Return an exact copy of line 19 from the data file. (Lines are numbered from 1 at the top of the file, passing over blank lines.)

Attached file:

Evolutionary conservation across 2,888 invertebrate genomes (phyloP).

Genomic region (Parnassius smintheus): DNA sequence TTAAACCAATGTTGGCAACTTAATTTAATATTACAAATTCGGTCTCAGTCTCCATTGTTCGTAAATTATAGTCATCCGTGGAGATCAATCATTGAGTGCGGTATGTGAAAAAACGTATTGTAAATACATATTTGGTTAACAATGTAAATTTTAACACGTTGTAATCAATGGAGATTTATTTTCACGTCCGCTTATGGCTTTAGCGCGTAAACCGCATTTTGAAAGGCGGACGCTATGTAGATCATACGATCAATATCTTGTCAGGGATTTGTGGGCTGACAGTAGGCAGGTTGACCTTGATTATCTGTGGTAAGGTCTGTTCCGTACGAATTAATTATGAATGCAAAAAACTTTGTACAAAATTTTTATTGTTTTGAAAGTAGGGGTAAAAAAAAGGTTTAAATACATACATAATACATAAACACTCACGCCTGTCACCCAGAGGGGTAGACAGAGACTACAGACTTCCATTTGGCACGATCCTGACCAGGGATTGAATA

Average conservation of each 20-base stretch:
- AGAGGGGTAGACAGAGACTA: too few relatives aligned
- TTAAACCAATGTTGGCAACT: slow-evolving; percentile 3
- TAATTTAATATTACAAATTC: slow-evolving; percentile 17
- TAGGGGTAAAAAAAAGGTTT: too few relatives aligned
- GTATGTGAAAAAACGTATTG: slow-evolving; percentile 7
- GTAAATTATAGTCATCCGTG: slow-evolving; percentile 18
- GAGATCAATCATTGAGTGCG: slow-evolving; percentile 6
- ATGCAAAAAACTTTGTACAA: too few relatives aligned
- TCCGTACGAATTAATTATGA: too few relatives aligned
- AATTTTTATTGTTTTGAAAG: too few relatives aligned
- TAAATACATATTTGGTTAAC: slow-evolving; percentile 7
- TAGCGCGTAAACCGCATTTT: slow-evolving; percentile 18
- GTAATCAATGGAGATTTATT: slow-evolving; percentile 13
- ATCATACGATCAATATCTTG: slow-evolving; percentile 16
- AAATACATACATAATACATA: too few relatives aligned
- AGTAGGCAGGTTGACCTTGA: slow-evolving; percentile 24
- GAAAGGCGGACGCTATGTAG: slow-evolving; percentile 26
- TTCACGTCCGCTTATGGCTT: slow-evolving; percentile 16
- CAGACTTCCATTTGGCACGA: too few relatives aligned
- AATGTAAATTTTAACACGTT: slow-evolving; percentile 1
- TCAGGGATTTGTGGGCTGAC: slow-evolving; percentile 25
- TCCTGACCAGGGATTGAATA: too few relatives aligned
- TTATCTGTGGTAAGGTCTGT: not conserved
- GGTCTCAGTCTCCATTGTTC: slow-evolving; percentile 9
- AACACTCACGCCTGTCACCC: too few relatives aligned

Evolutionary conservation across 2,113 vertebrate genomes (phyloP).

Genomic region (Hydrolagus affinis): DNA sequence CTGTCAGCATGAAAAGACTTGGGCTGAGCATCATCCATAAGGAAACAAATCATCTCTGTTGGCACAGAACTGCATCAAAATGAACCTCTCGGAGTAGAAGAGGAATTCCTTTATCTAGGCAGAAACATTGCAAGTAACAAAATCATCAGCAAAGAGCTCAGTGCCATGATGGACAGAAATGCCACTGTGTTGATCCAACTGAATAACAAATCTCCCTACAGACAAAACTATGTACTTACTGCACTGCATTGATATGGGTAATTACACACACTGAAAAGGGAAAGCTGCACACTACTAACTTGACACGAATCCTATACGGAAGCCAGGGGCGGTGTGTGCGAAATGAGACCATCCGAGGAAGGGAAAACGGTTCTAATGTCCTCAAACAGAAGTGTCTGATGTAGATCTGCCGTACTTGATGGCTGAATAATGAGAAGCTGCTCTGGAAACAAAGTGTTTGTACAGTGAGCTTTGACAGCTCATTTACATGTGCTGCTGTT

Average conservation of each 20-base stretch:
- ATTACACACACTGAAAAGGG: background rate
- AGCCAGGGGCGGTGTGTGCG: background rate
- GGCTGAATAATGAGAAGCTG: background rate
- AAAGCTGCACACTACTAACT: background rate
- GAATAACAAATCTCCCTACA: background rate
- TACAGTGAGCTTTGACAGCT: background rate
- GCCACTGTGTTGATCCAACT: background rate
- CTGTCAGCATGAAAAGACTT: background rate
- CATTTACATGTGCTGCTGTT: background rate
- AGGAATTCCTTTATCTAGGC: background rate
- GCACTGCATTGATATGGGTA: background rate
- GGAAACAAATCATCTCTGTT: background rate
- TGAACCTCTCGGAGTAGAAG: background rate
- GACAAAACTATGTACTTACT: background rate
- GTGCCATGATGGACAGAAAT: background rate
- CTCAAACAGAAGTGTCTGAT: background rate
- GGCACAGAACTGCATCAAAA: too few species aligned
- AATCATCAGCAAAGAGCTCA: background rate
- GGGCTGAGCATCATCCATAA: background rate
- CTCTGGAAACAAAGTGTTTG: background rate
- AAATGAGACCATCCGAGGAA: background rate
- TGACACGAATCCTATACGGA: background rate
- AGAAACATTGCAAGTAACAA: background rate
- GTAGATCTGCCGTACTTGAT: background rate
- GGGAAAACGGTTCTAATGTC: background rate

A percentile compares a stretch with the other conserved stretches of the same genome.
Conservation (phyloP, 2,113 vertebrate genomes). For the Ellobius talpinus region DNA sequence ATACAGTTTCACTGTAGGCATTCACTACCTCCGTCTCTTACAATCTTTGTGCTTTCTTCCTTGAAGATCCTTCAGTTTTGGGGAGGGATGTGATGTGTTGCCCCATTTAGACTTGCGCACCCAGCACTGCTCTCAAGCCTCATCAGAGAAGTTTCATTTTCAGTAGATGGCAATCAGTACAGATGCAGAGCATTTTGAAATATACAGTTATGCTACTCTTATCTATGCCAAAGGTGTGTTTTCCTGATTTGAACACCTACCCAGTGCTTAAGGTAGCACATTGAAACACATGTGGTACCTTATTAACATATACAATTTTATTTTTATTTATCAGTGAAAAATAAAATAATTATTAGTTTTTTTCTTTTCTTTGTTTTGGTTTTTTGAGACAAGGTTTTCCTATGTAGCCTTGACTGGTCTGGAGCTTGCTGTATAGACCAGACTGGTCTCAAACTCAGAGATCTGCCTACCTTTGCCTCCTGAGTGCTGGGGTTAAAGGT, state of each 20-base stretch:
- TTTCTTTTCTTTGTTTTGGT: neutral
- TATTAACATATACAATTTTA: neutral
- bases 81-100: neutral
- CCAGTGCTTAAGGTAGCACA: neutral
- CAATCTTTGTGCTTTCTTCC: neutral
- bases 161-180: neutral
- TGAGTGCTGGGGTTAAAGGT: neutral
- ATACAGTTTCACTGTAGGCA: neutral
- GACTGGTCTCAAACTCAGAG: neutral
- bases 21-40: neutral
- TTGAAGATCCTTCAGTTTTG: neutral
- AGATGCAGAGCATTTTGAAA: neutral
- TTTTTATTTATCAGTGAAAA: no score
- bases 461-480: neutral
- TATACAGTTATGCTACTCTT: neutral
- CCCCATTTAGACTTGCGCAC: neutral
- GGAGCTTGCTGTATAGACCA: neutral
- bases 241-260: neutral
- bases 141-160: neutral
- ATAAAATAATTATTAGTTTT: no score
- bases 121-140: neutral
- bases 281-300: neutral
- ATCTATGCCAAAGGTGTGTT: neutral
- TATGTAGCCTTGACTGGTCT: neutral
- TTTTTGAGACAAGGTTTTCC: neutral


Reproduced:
- AGTAGGCAGGTTGACCTTGA: slow-evolving; percentile 24